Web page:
Thursday, June 29, 2017

36 (2017-2018): Review: TEREZIN (seen June 28, 2017)

“Never Again”

 According to scholar Alvin Goldfarb, at least 257 Holocaust-related dramas had been written by 1997. Others, of course, have been produced since then, just as every year seems to bring one or more Holocaust movies to the screen, such as the recent The Zookeeper’s Wife. Documentaries (many available in full or part on YouTube), historical studies, and other forms of recollection, both academic and artistic, abound. The latest example to arrive on a New York stage is Terezin, by Nicholas Tolkien, great-grandson of J.R.R. Tolkien, author of Lord of the Rings. Judging by this play, young Tolkien has a very long way to go before approaching his great-grandfather’s level. 

Sasha K. Gordon, Peter Angelinis. Photo: Carol Rosseg.
Terezin, perhaps better known by its German name of Theresienstadt, is a Czechoslovakian town whose two fortresses were converted by the Nazis in World War II into concentration camps for prisoners of war and, especially, Jews, the latter living in what the Germans called a “ghetto.” Terezin was noted for the large number of prominent Jewish artists, performers, and intellectuals living there.

Company of Terezin. Photo: Carol Rosegg.
Regardless of its model camp status, Terezin’s Jews were mistreated, starved, tortured, and killed. A great many inhabitants, at least 15,000, were children. While 33,000 Jews died at Terezin, many more died at Auschwitz after being transported from Terezin, which was intended as a way station.   
Sasha K. Gordon, Natasa Petrovic, Sam Gibbs, Blake Lewis. Photo: Carol Rosegg. 
German propaganda, designed to fool inspectors from the visiting Red Cross, included a documentary film (the making of which is part of Tolkien’s play) showing the Jews living athletically, intellectually, and artistically active lives in this so-called “spa town”; a considerable part of the film shows a soccer match played in a large courtyard surrounded by a building several stories high with a series of arches on each upper level fronting exterior passageways. 
Sam Gibbs, Sophia Davey, Natasa Petrovic, Sasha K. Gordon. Photo: Carol Rosegg.
These seem to be the inspiration for the gray walls encompassing Terezin’s abstract set, designed by Anna Driftmier, where the multiple arches have been so reduced in scale they suggest not only mouse holes but rows of crematorium ovens. One is actually used for deceased characters to crawl in and out of. Driftmier’s set, which includes a thin curtain on a circular track that can hide or reveal as much of the space as needed, is filled with black, sculptural pieces resembling bare branches. The effect is a bleak, unattractive background for Tolkien’s clumsy, overwrought, melodrama about a small group of Nazis and their Jewish captives.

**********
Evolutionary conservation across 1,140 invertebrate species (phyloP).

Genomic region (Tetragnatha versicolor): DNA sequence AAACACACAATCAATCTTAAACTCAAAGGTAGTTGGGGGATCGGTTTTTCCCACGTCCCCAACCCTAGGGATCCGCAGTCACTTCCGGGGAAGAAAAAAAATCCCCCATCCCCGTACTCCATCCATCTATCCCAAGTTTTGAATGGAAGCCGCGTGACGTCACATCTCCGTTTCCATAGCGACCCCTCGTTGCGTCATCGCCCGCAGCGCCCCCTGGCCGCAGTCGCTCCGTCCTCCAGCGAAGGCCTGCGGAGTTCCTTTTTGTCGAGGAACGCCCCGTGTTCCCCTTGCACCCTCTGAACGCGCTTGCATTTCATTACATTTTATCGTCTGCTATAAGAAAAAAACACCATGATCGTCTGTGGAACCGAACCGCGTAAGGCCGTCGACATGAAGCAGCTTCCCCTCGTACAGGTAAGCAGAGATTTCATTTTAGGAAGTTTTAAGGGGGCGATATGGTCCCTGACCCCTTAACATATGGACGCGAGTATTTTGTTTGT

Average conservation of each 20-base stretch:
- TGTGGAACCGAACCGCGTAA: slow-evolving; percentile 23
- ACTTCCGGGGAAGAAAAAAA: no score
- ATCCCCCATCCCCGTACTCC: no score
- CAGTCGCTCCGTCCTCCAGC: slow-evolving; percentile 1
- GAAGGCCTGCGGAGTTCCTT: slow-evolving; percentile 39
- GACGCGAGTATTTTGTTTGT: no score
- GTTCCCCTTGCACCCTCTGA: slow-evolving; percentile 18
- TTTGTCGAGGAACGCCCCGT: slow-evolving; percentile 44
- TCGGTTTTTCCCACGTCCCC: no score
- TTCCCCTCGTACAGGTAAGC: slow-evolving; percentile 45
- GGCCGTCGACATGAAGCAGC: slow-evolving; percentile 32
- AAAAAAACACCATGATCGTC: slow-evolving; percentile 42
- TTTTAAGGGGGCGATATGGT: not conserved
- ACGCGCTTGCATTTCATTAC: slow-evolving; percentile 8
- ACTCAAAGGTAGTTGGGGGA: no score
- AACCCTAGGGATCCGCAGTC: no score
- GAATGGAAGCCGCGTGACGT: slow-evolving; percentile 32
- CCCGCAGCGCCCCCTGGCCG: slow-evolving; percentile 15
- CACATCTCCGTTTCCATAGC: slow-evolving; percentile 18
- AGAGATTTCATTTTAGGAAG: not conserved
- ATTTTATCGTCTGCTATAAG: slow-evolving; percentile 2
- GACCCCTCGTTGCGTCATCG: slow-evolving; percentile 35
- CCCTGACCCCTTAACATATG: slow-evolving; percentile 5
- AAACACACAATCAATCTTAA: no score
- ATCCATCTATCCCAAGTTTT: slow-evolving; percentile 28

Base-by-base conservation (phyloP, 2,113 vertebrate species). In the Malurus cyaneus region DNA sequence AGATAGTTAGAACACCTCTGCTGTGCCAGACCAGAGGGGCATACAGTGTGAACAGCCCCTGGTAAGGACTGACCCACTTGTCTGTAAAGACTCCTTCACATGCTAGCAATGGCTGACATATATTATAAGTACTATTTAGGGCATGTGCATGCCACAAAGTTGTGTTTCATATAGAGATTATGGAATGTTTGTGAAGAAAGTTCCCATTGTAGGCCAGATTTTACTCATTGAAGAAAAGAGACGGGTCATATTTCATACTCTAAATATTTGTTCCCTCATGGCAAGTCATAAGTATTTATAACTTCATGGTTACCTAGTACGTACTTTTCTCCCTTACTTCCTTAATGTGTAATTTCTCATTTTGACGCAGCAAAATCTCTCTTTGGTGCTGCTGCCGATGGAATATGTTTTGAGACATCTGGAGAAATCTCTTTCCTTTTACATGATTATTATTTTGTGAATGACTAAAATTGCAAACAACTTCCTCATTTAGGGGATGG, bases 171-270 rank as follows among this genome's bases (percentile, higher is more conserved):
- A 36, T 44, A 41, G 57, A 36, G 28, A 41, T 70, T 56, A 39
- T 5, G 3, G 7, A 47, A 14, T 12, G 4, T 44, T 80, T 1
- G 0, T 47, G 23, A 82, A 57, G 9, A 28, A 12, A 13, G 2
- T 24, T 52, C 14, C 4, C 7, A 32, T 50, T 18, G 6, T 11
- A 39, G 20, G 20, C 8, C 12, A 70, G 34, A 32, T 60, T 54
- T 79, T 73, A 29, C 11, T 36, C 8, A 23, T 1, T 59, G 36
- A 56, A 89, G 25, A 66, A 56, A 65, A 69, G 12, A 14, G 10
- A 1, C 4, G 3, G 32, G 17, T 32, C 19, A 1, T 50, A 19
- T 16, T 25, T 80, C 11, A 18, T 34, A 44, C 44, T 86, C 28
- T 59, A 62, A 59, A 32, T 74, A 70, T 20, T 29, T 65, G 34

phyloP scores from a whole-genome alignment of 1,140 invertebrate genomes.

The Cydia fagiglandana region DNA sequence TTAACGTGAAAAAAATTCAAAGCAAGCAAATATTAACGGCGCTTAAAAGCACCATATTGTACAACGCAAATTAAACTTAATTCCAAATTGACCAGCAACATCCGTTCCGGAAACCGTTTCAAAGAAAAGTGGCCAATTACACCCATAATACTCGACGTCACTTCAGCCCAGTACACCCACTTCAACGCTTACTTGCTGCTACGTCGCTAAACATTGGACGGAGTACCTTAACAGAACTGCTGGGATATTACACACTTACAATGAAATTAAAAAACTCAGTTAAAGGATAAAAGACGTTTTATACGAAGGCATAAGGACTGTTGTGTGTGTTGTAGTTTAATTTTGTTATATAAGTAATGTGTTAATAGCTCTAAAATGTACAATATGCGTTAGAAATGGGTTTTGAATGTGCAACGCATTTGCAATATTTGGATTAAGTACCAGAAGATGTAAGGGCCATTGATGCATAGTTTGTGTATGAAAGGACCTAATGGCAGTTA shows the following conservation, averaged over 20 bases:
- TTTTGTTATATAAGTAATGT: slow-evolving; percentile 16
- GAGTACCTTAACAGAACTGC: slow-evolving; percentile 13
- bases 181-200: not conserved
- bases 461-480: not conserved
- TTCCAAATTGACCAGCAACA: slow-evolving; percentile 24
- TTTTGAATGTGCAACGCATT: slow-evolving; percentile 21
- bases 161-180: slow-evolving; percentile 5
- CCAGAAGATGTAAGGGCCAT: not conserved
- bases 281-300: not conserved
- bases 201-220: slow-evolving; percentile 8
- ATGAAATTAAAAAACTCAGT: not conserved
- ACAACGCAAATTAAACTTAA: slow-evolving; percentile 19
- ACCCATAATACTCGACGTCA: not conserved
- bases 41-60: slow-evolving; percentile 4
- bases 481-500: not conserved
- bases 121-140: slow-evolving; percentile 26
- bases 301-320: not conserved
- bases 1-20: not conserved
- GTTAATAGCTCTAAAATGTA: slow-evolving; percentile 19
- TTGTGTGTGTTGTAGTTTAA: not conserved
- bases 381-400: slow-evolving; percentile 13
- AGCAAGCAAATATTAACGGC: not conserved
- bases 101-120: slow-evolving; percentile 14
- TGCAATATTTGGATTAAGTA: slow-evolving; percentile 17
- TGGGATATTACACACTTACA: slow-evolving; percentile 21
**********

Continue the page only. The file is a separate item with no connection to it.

Amanda Szabo's lighting does its ineffective best to create a haunting atmosphere, while the costumes of Marie Claire Brush and Belinda Hancock are more or less what you'd expect although seeing Nazi officers with their collars opened loosely seems inauthentic, no matter how uncomfortable the actors might be otherwise.
Company of Terezin. Photo: Carol Rosegg.
Tolkien’s script is loosely based on The Terezin Diary of Gonda Redlich, a personal account of daily life at the camp kept by a young Jew who lived there for three years before being sent to Auschwitz, his hidden diary not being found until 1967. The playwright manages to squeeze in many of the significant facts about life in the camp but, instead of focusing on Redlich’s own experiences—he’s merely a secondary character (Alex Escher)—he concocts a story about two girls, Violet (Sasha K. Gordon) and Alexi (Natasa Petrovic), the latter a gifted violinist, daughter of another violinist, Isabella (Sophia Davey), murdered by the Nazis. 
Company of Terezin. Photo: Carol Rosegg.
Using a combination of realistic and surrealistic methods (like multiple shadow effects or the manipulation of a sheet of fabric draped over an arm to suggest playing a violin), Tolkien, who also directed, tries to create a semi-phantasmagoric expression of the horrific experiences endured by the girls and their acquaintances. Very little rings true, however, in the writing, staging, or performances. The Nazis, particularly the two chief ones—Commandant Karl Rahm (Michael Leigh Cook, the most polished actor) and Udo Krimmel (Blake Lewis)—are the sociopathic stereotypes we’ve seen in countless movies; I wish I’d counted how many times a Luger was whipped out and pointed as a way to settle a dispute.
Michael Leigh Cook, Natasa Petrovic, Sophia Davey. Photo: Carol Rosegg.
The rambling, suspense-challenged plot, filled with superficial characters and unpersuasive developments, fails to dig deeper than its litany of familiar Nazi cruelties.  One of its central premises is that Rahm’s son, Erik (Skyler Gallun), the camp architect, is actually a Jew Rahm raised after his “Jew bitch” mother abandoned him, and that Rahm—in a revelatory speech that sounds like something lifted from a 19th-century melodrama—thinks little of murdering him should the need arise. Equally preposterous is the other chief plot line, which holds that, after Violet goes missing, Rahm will tell Alexi of her whereabouts if she teaches him to play the violin like a master in one week. Act Two, in particular, is a pileup of dramaturgy that’s gone off the rails.
Natasa Petrovic, Alex Escher, Sasha K. Gordon. Photo: Carol Rosegg.
The story of Terezin has been dramatized in at least half a dozen previous plays and musicals. One of them, The Tiny Mustache, which has received several workshops, may get a production down the line. One can only hope that, if it does, it’s a lot better than Nicholas Tolkien’s muddled version of what transpired.
Sasha K. Gordon. Photo: Carol Rosegg.

Playwrights Horizons/Peter Jay Sharp Theatre
416 W. 42nd St., NYC
Through July 2